• Agent-based faults: To use agent-based faults, the agent needs access to the Chaos Studio agent service. A VM or virtual machine scale set must have outbound access to the agent service endpoint for the agent to connect successfully. The agent service endpoint is https://acs-prod-<region>.chaosagent.trafficmanager.net. You must replace the <region> placeholder with the region where your VM is deployed. An example is https://acs-prod-eastus.chaosagent.trafficmanager.net for a VM in East US.
  • Agent-based private networking: The Chaos Studio agent now supports private networking. Please see Private networking for Chaos Agent.

Service tags

A service tag is a group of IP address prefixes that can be assigned to inbound and outbound rules for network security groups. It automatically handles updates to the group of IP address prefixes without any intervention. Since service tags primarily enable IP address filtering, service tags alone aren’t sufficient to secure traffic.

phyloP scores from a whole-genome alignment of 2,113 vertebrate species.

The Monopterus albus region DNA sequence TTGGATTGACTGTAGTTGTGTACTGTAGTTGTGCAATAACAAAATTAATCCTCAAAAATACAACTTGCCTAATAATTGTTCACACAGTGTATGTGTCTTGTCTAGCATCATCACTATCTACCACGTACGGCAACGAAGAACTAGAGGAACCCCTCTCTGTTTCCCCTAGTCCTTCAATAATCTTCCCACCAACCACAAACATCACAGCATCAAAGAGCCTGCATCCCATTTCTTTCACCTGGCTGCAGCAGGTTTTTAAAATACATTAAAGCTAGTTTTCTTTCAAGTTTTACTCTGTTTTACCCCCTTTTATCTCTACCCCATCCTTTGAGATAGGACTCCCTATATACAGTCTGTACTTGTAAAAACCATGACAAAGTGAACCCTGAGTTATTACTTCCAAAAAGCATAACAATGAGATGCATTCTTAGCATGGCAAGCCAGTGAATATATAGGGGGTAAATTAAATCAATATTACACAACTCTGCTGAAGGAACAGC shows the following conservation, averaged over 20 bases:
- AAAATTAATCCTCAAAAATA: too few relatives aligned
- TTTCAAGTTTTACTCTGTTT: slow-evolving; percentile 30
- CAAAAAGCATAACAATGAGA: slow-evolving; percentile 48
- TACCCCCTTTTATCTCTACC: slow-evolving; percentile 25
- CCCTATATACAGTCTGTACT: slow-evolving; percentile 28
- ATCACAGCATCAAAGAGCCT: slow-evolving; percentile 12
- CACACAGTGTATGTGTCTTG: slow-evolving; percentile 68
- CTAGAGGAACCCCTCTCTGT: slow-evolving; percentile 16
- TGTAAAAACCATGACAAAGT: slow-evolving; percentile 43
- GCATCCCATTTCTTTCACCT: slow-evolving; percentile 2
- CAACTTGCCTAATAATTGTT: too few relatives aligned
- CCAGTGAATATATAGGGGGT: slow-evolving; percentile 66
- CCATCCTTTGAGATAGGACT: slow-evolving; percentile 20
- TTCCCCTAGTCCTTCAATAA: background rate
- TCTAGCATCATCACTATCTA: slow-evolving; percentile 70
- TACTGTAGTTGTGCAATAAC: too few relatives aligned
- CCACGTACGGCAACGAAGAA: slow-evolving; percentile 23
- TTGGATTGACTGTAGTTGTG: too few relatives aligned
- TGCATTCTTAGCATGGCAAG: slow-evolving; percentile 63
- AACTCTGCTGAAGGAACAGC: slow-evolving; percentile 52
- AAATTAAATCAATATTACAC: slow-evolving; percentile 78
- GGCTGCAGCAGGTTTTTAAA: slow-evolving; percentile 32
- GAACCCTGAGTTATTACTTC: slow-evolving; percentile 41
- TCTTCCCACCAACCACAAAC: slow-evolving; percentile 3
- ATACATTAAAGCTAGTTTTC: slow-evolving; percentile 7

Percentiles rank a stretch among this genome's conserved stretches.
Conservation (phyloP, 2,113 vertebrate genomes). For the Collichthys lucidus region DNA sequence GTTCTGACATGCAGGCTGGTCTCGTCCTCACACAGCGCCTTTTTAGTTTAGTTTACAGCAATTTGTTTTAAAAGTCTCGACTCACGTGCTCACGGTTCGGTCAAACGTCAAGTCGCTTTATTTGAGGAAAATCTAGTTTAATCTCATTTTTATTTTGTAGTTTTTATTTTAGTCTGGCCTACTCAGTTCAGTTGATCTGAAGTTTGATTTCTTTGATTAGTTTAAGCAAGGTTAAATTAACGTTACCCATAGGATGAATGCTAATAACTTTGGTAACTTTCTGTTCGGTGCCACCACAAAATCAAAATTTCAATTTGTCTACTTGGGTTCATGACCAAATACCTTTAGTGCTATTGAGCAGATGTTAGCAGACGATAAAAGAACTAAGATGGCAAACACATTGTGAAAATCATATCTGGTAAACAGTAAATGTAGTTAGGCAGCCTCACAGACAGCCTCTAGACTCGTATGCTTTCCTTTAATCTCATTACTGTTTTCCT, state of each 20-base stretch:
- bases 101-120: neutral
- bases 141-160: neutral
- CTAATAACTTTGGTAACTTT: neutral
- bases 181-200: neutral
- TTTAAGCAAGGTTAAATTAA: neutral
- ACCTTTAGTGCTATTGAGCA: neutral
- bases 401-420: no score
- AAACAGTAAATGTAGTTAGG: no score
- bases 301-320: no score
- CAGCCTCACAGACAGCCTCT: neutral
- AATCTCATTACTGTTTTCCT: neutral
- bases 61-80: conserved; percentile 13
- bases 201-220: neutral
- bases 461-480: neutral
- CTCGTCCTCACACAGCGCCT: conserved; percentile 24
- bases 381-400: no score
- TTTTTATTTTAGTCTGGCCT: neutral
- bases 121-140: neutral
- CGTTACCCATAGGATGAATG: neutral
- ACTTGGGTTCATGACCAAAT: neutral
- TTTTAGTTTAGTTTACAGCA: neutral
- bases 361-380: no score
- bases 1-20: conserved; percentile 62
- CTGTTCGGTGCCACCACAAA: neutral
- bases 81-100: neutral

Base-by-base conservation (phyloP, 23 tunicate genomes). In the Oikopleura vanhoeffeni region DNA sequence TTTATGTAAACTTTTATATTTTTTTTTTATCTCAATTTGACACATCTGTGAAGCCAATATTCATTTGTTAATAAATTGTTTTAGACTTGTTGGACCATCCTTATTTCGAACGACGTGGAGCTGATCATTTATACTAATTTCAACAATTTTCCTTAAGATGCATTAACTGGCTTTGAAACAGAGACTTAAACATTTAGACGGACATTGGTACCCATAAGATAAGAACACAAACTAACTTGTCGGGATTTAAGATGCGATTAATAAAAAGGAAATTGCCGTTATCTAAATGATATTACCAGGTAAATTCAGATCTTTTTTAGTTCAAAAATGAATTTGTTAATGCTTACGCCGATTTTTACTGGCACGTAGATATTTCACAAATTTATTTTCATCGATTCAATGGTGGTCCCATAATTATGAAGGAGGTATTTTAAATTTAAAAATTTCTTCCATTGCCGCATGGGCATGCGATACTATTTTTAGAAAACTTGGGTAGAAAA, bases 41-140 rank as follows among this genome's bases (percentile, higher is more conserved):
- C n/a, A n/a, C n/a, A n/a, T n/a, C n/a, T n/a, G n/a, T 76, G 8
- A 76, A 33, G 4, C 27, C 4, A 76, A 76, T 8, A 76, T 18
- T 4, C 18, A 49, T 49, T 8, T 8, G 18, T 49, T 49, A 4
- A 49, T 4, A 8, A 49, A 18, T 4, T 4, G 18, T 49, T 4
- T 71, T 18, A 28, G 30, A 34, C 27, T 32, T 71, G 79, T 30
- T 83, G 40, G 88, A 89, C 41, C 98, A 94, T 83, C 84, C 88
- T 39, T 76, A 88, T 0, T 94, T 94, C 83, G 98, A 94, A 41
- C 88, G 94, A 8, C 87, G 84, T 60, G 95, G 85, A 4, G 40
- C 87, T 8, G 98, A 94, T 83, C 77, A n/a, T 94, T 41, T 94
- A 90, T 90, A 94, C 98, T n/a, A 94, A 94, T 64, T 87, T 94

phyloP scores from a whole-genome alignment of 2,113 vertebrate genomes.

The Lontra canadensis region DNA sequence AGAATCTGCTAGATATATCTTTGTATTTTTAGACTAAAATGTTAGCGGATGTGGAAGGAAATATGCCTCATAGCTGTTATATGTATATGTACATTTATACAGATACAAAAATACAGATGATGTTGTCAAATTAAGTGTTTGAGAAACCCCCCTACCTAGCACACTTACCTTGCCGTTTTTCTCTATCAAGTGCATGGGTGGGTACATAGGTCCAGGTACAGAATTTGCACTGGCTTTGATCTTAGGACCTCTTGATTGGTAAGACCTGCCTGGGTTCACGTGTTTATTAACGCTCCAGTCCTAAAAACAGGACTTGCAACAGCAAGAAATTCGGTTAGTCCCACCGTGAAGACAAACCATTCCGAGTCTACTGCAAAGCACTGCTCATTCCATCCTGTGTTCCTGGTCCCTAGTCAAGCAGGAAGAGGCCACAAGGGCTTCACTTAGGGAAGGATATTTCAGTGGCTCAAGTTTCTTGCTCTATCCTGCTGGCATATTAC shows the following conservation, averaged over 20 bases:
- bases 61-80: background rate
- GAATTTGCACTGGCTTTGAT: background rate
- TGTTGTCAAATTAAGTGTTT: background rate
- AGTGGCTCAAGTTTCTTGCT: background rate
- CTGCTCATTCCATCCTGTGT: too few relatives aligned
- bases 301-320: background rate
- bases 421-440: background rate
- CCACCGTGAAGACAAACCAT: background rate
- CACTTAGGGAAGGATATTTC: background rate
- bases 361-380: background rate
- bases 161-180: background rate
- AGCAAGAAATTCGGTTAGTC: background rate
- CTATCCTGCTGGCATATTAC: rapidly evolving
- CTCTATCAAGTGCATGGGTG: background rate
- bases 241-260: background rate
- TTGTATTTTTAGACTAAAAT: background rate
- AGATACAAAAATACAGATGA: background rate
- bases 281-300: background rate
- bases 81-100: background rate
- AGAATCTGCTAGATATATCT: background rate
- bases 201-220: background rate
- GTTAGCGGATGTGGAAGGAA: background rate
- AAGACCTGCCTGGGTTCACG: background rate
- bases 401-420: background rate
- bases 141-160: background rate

You can use service tags to explicitly allow inbound traffic from Chaos Studio without the need to know the IP addresses of the platform. Chaos Studio's service tag is ChaosStudio.

A limitation of service tags is that they can only be used with applications that have a public IP address. If a resource only has a private IP address, service tags can't route traffic to it.

Use cases

Chaos Studio uses Service Tags for several use cases.

  • To use agent-based faults, the Chaos Studio agent running inside customer virtual machines must communicate with the Chaos Studio backend service. The Service Tag lets customers allow-list the traffic from the virtual machine to the Chaos Studio service.